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 user 2006-11-02 at 2:31:00 pm Views: 36
  • #16671

    $1M goes to help forests.
    , 2006) — For the first time, Xerox Corp. has put all of its corporate
    citizenship efforts in one place for the world to examine.Xerox
    released its “2006 Report on Global Citizenship” Thursday, the debut of
    a report that charts everything from the company’s environmental
    emissions progress to its efforts to protect customer privacy.In
    conjunction with the release, the Xerox Foundation announced a $1
    million grant to the Nature Conservancy to create a program to
    strengthen forest conservation efforts.”We see it not only as an
    opportunity to report on our progress, but to identify areas where we
    need to improve,” Chairman and Chief Executive Anne M. Mulcahy wrote in
    a letter accompanying the report. “As good as we may be today, we have
    to be even better tomorrow — and not by a little, but by a lot.”

    Among the accomplishments Xerox cites:
    # Reducing by 16 percent the amount of chemicals and particulates the company released into the air in 2005 vs. 2004.
    Diverting 107 million pounds of material from landfills through
    equipment remanufacturing and 14 million pounds through recycling.
    Employing a compound that causes the pellets used to make toner to
    break more readily during the grinding portion of manufacturing, which
    cuts the energy needed by 22 percent.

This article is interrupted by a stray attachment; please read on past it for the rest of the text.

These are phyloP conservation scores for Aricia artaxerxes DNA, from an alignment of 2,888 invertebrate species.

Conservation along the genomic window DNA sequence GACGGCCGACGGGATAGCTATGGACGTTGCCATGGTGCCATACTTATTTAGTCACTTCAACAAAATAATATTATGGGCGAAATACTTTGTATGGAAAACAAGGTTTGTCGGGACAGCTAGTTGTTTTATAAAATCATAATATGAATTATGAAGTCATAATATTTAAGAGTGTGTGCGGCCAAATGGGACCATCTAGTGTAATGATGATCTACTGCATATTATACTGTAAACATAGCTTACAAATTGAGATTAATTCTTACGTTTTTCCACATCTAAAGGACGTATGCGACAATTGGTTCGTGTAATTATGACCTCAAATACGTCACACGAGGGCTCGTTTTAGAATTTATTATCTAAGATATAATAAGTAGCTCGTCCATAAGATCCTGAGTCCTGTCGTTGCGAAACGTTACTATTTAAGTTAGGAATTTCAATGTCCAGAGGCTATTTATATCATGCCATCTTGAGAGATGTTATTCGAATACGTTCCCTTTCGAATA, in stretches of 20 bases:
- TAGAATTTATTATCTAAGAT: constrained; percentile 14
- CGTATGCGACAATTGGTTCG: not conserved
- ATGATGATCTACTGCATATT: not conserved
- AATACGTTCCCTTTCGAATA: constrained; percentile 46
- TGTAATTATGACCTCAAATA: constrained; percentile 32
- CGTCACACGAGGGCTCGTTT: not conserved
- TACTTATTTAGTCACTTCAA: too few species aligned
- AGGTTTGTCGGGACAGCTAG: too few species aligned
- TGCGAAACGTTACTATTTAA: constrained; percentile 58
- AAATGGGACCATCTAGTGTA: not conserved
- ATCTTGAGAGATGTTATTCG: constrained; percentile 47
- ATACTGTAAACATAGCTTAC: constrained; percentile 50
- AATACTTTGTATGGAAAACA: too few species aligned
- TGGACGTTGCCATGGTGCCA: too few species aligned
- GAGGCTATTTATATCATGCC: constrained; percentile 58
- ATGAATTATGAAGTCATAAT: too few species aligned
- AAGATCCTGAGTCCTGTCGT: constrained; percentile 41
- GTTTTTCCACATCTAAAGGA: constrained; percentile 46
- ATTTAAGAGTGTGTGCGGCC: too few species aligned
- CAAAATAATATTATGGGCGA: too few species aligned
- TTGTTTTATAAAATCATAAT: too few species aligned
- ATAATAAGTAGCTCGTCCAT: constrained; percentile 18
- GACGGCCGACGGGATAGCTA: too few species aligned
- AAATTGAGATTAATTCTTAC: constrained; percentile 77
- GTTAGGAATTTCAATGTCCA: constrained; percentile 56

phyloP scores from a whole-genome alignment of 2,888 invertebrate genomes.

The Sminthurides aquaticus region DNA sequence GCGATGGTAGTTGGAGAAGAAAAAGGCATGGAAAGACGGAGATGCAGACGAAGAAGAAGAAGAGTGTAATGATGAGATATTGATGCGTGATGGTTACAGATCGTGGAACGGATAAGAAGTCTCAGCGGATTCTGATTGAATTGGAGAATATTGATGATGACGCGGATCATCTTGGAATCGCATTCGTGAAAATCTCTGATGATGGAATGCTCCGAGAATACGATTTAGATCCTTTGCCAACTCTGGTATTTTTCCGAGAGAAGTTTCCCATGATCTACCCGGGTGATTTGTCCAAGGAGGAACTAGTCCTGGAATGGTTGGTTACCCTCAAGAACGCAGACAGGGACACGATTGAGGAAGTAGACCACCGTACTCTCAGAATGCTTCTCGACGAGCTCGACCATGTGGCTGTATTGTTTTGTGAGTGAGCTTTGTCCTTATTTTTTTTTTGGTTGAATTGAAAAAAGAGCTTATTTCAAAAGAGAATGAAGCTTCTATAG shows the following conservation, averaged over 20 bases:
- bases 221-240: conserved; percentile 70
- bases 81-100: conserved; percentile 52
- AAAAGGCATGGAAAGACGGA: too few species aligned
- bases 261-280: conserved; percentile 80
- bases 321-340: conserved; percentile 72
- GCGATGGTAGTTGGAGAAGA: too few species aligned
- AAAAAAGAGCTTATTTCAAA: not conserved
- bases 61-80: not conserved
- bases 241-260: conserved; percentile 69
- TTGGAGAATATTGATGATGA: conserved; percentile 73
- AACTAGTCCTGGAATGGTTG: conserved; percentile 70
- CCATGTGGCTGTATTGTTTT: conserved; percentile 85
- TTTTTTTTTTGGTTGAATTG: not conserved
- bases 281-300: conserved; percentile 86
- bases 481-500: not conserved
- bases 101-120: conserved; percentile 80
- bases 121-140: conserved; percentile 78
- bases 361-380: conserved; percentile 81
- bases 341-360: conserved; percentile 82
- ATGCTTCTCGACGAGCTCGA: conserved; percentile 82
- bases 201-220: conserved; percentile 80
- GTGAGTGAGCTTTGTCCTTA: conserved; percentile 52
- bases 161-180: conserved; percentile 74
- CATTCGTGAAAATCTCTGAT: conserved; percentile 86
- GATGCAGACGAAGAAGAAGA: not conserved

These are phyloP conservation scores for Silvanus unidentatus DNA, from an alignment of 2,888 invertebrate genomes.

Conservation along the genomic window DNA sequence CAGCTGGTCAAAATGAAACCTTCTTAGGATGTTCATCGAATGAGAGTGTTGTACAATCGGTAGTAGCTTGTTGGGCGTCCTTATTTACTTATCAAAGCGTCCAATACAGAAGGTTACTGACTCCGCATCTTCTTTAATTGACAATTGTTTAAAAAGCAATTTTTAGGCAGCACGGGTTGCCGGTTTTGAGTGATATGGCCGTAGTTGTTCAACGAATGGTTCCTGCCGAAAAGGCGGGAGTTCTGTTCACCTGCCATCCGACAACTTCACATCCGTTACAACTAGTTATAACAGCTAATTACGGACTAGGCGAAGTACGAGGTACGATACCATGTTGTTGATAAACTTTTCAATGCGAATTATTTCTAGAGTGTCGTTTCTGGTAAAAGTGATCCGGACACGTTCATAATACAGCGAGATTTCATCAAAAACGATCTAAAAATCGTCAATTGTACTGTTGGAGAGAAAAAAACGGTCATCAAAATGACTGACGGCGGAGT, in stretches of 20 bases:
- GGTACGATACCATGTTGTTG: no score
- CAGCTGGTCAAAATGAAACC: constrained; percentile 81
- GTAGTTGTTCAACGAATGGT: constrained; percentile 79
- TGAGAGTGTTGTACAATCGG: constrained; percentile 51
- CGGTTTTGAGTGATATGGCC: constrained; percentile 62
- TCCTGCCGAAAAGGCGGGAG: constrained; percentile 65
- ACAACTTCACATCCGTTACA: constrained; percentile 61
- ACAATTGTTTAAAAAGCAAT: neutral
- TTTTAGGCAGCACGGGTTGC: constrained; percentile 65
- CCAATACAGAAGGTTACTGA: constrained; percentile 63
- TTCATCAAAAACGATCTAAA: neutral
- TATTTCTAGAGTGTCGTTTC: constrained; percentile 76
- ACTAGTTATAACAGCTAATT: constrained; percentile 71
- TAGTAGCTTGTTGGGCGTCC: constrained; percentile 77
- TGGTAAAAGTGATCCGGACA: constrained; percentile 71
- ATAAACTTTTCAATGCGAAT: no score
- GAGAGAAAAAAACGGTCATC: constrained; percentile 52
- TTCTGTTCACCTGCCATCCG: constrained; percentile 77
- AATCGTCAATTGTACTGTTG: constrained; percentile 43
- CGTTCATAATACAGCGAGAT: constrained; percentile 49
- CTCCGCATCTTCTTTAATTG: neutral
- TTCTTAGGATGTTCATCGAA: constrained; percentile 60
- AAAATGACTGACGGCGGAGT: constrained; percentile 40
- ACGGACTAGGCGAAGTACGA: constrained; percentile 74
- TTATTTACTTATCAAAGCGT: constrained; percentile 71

# Planning to develop a policy statement on human rights issues during the next year.
    Planning to begin a third-party auditing program in 2007 to ensure its
    suppliers are in compliance with an electronics industry code that
    monitors companies’ social responsibility.

    In Monroe County, the
    company’s largest manufacturing location, Xerox reduced electricity
    consumption by 1 percent in 2005 and natural gas consumption 4
    percent.The drop came even as Xerox opened the Gil Hatch Center for
    Customer Innovation and brought other workers to Webster, said Anne
    Stocum, manager of environmental market support.”We’re on a continuous
    improvement path,” Stocum said, adding that the company is installing a
    computerized system that can regulate energy use in Webster from a
    central location, which should further increase conservation.The Nature
    Conservancy program will work to develop tools that will help the paper
    industry better manage forests and maintain biodiversity, Stocum
    said.”It’s in Xerox’s best interest that the forests of the world are
    still around and in good working order in 100, 200, 300 years.”That
    program encouraged Frank Regan, chairman of the Rochester regional
    chapter of the Sierra Club. Regan’s wife is a Xerox employee.”It’s
    really important to see businesses follow through their whole supply
    chain” to assess environmental impacts, he said. “I wish more
    businesses would do it.”